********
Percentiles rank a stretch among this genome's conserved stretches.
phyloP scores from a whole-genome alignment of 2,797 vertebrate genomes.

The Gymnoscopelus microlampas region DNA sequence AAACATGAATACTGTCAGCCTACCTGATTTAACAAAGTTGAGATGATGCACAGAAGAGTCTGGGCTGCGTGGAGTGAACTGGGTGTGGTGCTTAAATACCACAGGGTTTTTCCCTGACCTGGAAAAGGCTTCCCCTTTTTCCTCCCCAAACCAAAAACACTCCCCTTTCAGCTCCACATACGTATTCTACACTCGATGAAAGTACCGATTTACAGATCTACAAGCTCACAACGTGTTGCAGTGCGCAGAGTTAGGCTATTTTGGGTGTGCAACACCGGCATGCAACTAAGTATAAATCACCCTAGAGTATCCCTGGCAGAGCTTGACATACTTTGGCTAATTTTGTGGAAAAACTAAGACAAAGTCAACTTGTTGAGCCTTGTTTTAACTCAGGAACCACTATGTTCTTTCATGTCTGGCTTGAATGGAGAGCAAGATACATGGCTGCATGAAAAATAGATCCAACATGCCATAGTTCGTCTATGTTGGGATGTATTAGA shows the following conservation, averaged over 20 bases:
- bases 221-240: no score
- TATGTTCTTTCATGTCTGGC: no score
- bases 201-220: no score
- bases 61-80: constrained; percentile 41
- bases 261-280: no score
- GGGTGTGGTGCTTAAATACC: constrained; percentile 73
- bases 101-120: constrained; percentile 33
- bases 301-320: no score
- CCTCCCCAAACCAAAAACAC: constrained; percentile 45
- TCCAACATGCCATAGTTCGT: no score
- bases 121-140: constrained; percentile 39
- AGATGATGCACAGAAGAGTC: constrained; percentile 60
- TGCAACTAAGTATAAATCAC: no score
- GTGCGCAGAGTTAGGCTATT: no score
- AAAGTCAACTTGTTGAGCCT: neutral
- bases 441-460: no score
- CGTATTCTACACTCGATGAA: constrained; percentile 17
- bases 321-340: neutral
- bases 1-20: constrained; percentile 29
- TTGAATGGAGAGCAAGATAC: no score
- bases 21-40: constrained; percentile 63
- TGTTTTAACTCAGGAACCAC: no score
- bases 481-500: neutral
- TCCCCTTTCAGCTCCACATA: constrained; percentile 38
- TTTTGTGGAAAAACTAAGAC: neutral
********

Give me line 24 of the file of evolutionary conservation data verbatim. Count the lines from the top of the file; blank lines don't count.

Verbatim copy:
- bases 21-40: constrained; percentile 63